Thanksgiving is my favorite holiday. It’s all the delight of Christmas with a third less pressure. I’ve spent Thanksgiving in the deep recesses of a third world country, in the shadow of Capitol Hill, in the heat and the snow, celebrating life and mourning loss. There’s something about Thanksgiving that speaks to our inner soul and sets off the homing instinct.
One of my favorite Thanksgivings was the first year that Craig and I established our home. We had spent a fair amount on the wedding and honeymoon and had used up our vacation time to boot, so we were staying in Virginia. I was secretly thrilled. If I had gone home, I would have been relegated to junior sous chef, setting the table and keeping an eye on the bread to make sure it didn’t burn. Nope, the time had come for me to assume the mantle. It was Thanksgiving, I had a double oven, and it was time for me to become the official Queen of my Kitchen. There would be nobody to boss me around – no grandmother to tell me the gravy was too thin or too salty, no eight-way arms negotiations to determine if the turkey was done and no discussion over whose family made the better green bean casserole. It was MY show. (We’ll talk about my control issues another day.)
We decided that since it was our first married holiday and my first time to cook the meal, it might be best if just the two of us graced our table. (Secretly, I think Craig was a little worried about inviting people over to share the meal. I regularly set off the smoke detectors in the early days.) So the week before the big day rolled around, I called my sister-in-law to get the recipes. You know..THE recipes…the ones that must appear on the table or it’s not officially Thanksgiving. She was the keeper of said recipes because Mom and Dad were usually overseas and her house was party central. She was so excited and encouraging (again, smoke detectors). She read them off to me and I dutifully copied down every word.
Thanksgiving Day arrived, and I shooed Craig out of the kitchen, put on some tunes, and got to it. I followed those recipes to a T, not altering a single instruction, amount or ingredient. Four hours later, Craig and I sat down to a delicious meal…for TWELVE. Yes, friends, Susie Homemaker didn’t think to look at the quantity and scale it down. I had just fixed a meal large enough for my extended family that was showing up for dinner. In Oklahoma.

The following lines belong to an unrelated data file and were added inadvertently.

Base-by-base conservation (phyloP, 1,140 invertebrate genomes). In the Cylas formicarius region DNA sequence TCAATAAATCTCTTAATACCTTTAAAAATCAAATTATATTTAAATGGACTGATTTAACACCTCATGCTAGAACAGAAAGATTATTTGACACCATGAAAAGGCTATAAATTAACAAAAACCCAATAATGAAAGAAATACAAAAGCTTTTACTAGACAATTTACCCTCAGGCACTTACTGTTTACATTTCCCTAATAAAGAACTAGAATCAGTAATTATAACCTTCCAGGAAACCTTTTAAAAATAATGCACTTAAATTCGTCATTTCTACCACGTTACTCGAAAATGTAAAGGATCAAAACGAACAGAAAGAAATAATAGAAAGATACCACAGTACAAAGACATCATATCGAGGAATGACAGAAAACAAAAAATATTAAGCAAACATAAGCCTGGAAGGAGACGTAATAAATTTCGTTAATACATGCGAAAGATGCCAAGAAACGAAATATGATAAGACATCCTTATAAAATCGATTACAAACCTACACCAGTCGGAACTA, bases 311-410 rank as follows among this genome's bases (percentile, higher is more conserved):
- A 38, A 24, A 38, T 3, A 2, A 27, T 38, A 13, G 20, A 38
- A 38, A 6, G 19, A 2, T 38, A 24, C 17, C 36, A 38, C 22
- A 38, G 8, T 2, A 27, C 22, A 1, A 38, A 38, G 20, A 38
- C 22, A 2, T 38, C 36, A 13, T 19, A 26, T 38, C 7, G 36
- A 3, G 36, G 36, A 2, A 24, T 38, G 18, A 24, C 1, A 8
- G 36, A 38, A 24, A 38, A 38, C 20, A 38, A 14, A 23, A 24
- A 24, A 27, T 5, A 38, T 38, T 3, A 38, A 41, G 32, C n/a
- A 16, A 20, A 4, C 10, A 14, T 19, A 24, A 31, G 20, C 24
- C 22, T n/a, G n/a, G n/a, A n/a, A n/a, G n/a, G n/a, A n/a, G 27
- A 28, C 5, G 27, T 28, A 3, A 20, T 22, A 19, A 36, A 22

Every year when Thanksgiving rolls around I think back to Craig’s eyes as we sat down to an 18 pound turkey and two 9×13 pans of stuffing, green bean casserole, squash casserole, mashed AND sweet potatoes, and two kinds of cranberry sauce. We truly understood the word “bounty” (and “serving size”).
This year we are grateful for so many things. As we pray around our laden table, I’ll offer thanks for our friends, our jobs, and for God’s mighty hand of protection over us. Craig will offer thanks that I finally learned how to cook. And then? Please pass the stuffing.
Greenwood (and now Scates) Family Stuffing
1 8×8 pan of cornbread, cooked and crumbled
1 bag of Pepperidge Farm Stuffing mix
4 pieces toasted white bread, crumbled
1 can buttermilk biscuits, cooked and crumbled
4 stalks celery, chopped finely
1 bunch green onion, chopped (green and white parts)
1 stick butter
2 tsp. sage
4-5 C. chicken broth (preferably home-made)
Combine breads and sprinkle with sage. Melt butter and saute chopped celery and onions. Add to bread and sage mixture, and moisten with chicken broth. (I add enough broth until it’s good and wet. It’ll take more or less depending on how your bread is soaking up the liquid that day.) Bake at 350 degrees for 30 minutes.
Serves (you guessed it) 12.